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Accept - Teutonic Stalwart Metal

By: Matt Coe

Geeky teenage metal fanboy story: Back in my early discovery years, I read about Germany’s Accept in one of my first magazine purchases of 1984, Circus magazine. Luckily the record store manager in my home town willingly special ordered a lot of requests, so I immediately put down a deposit to receive Restless and Wild as well as Balls to the Wall. From there, I became hooked on Accept’s brand of fiery, traditional metal with classical nuances.

Fast forward to 2010, and
Blood of the Nations obliterates all expectations for a metal comeback from a veteran outfit. It was my album of the year that year- so to say the follow up Stalingrad was eagerly anticipated to these ears is an understatement. Once again, Wolf Hoffmann and the guys hit it out of the park, mixing up the tempos with engaging melodies as only they can.

In anticipation of a killer tour package with fellow countrymen Kreator in North America this fall, I took the opportunity to chat with Hoffmann. His friendly demeanor made this quick talk easy to take in…

Blistering.com: Stalingrad hit the streets rather quickly after your incredible Blood of the Nations effort in 2010. Did you write a lot of material on the road during down time, or did you have material in reserve to speed up the process?

Wolf Hoffmann:
Neither actually- we started fresh in the fall when we started to make this album. We didn’t have a lick really recorded or written when we started. We just sat down and it came out in a matter of a few months.

Blistering.com: Melody plays an important part in Accept’s music - vocally and musically. Is it a difficult process to capture the right feel and keep things fresh through the years?

Yes. It can be incredibly difficult sometimes and at other times it can be incredibly easy. It’s different every time - some songs sort of just snap themselves together and are meant to happen that way and other times we have to go over a certain song again and again and again until they feel right. As long as you are aware of what is a good song and what isn’t a good song, it’s all good. But it doesn’t get easier through the years because of mainly all the material you’ve already written. You want to stay within that focus of what you are known for and as a result you want to get better at things. You have several challenges there to meet. It’s always fun though - I like being challenged.

Blistering.com: Now Andy Sneap your producer, back when you were recording the Blood of the Nations record, he had you go back to listen to some of the older Accept records to make sure you were critical of the new material being of the same standards. Do you think this was very helpful and important to the success of that album?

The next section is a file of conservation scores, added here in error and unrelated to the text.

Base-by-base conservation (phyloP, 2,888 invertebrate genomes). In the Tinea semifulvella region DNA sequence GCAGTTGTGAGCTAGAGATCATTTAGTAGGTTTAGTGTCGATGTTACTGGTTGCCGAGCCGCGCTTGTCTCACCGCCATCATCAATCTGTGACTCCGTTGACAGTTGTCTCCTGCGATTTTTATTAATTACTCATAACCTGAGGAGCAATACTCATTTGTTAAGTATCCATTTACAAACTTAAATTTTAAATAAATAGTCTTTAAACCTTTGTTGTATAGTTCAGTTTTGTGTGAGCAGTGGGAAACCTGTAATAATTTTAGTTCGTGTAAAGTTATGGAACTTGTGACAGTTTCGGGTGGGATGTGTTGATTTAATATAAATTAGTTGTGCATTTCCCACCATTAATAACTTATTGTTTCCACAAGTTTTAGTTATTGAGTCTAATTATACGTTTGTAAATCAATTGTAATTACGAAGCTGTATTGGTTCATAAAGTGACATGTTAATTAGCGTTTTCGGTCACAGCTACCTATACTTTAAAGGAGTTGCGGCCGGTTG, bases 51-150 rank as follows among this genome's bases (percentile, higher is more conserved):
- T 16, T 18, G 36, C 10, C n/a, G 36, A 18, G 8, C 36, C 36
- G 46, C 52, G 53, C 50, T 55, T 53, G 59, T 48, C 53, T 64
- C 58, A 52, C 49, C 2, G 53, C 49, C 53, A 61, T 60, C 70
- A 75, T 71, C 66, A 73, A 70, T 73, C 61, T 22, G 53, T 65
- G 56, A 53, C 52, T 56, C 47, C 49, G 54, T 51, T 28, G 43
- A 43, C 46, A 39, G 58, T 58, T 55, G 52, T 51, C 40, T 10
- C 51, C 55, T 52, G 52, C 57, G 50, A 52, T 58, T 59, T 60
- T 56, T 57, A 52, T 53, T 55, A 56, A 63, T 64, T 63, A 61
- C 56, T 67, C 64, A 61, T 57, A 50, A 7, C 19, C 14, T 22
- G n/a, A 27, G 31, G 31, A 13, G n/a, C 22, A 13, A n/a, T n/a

It certainly was back then, because he reminded us of what he felt were the most important aspects of the Accept sound - the big backing vocals and the other German elements as he called it. He would say, “Well, this is what I think is really Accept right here” and we were really going, “That bit? Oh really… okay!” Something that as a writer you may not really be that aware of, once you talked it out it was sort of easy to look at that guideline right there. Not so much on this new album, because we already knew what we wanted because Blood of the Nations worked out really well for us - it was a little easier in that regard to do this.

Blistering.com: Some of the topics on Stalingrad that Mark handles the lyrics for are a continuation of the war themes that Accept have liked to cover through the years. Can you let us know a little bit about what was covered with a few of the songs on the record?

Yes, some of the songs, like for instance the title track, it was one of the very first songs we wrote and set the kind of direction we wanted to take. It talks about the turning point, World War II, Stalingrad - the story of two soldiers on the battlefield, but more on a personal level than rather a purely historical level. Once we got that out of the way, we figured lets cover some other stories in those categories. “Hellfire” for instance, is about the firebombing of Dresden, it was also a very catastrophic event of huge proportions. It was a dramatic story to be told - we kind of left it at that, we didn’t want to go through all of the world disasters and make a concept album about that. We wrote whatever else came to mind after that - we have a song called “The Galley” for instance that is about a slaveship galley, sort of musically inspired and that can be the inspiration sometimes to develop the lyrics with a certain theme. We got inspired by this sort of chain gang, slave ship mentality and the song wrote itself, Mark put all the lyrics together for that.

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